News Releases

Wednesday, February 7, 2018

Isakson Applauds Committee Passage of Peace Corps Reform Legislation

Legislation builds on Isakson’s previous 'Kate Puzey Peace Corps Volunteer Protection Act'

WASHINGTON – U.S. Senator Johnny Isakson, R-Ga., today applauded committee passage of legislation to further reform the U.S. Peace Corps by improving access to medical care for volunteers, strengthening accountability and oversight, and enhancing procedures to reduce the risk of crime where volunteers serve.

Today, the U.S. Senate Committee on Foreign Relations by voice vote unanimously passed the Nick Castle Peace Corps Reform Act of 2018, S.2286, that was introduced by Isakson on Jan. 10, 2018.

The bill builds on reforms addressed in 2011 in Isakson’s Kate Puzey Volunteer Protection Act to further protect volunteers. 

“I have long been a supporter of the work Peace Corps volunteers accomplish in communities worldwide,” said Isakson. “Their goodwill offers results for the direct beneficiaries of their labor and for the United States, too. This legislation provides additional measures to ensure greater protection and safety for our volunteers. Today, February 7, is the fifth anniversary of Nick’s passing. I am proud of the bipartisan work that the Senate Foreign Relations Committee has done to make this bill a reality. I urge my colleagues in the Senate to act on this bipartisan legislation without delay.”

The Nick Castle Peace Corps Reform Act of 2018 is named in memory of the 23-year-old Brentwood, Calif., volunteer who lost his life in 2013 while serving as a Peace Corps volunteer in China. It was later determined by the inspector general that flaws in Castle’s medical care and in the response to his illness contributed to his death.

Isakson’s previous Kate Puzey bill was enacted into law in 2011 and was named after the 24-year-old Georgia woman who was murdered in 2009 while serving as a Peace Corps volunteer in Benin.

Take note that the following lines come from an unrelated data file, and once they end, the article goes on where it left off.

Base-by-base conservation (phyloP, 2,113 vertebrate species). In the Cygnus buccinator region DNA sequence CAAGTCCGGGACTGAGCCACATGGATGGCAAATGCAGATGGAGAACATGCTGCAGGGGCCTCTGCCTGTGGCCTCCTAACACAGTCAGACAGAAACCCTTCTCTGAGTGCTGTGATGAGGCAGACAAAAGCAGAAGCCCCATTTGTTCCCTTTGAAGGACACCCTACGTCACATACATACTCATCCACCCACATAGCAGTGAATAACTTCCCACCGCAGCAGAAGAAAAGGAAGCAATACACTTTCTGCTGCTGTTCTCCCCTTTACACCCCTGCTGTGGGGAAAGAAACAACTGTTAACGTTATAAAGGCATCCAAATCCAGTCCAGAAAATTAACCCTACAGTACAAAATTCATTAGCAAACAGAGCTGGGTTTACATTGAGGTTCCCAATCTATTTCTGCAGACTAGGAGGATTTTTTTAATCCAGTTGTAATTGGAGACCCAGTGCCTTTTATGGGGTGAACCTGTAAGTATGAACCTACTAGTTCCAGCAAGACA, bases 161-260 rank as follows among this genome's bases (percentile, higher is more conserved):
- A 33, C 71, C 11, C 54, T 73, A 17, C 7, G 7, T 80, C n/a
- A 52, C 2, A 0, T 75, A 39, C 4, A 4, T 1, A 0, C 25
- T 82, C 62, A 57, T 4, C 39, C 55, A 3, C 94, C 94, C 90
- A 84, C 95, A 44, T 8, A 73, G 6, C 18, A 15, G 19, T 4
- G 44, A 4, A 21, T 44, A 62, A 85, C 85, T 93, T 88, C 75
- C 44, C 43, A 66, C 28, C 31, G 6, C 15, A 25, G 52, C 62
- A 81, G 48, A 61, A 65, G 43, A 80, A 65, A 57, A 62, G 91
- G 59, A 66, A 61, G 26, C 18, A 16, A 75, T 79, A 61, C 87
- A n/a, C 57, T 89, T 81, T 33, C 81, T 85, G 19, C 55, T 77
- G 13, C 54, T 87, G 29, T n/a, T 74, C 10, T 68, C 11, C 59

Isakson introduced the Nick Castle Peace Corps Reform Act of 2018 with U.S. Senators Bob Corker, R-Tenn., Dianne Feinstein, D-Calif., and Chris Coons, D-Del.

The Nick Castle Peace Corps Reform Act of 2018 contains the following key provisions.

Peace Corps volunteer support:

  • Ensures the Peace Corps hires well-qualified personnel capable of administering effective health care services for volunteers;
  • Provides the director the authority necessary to appropriately review and evaluate the performance of all current medical staff;
  • Requires the director to implement recommendations made by the Peace Corps inspector general and report progress to Congress; and
  • Extends existing health care coverage for service-related injuries through three months after volunteers return from service.

Peace Corps oversight and accountability:

  • Provides volunteers with direct access to the inspector general;
  • Requires the director to notify Congress of the opening or closure of offices and country programs; and
  • Requires public disclosure of the results of volunteer surveys on satisfaction in each country in which volunteers serve, as well as the early termination rate.

Crime risk reduction:

  • Requires the director make evidence and information regarding a volunteer’s death available to the inspector general in order to facilitate an independent review of such incidents;
  • Maintains records verifying each individual has completed the training required by the Peace Corps Act;
  • Provides applicants with information regarding crimes and risks to volunteers in the country in which they are invited to serve;
  • Permanently authorizes the Office of Victim Advocacy, first authorized by the Kate Puzey Peace Corps Volunteer Protection Act; and
  • Extends and enhances other expiring programs, first authorized by the Kate Puzey Peace Corps Volunteer Protection Act, that provide services to volunteers who have been victims of sexual assault.

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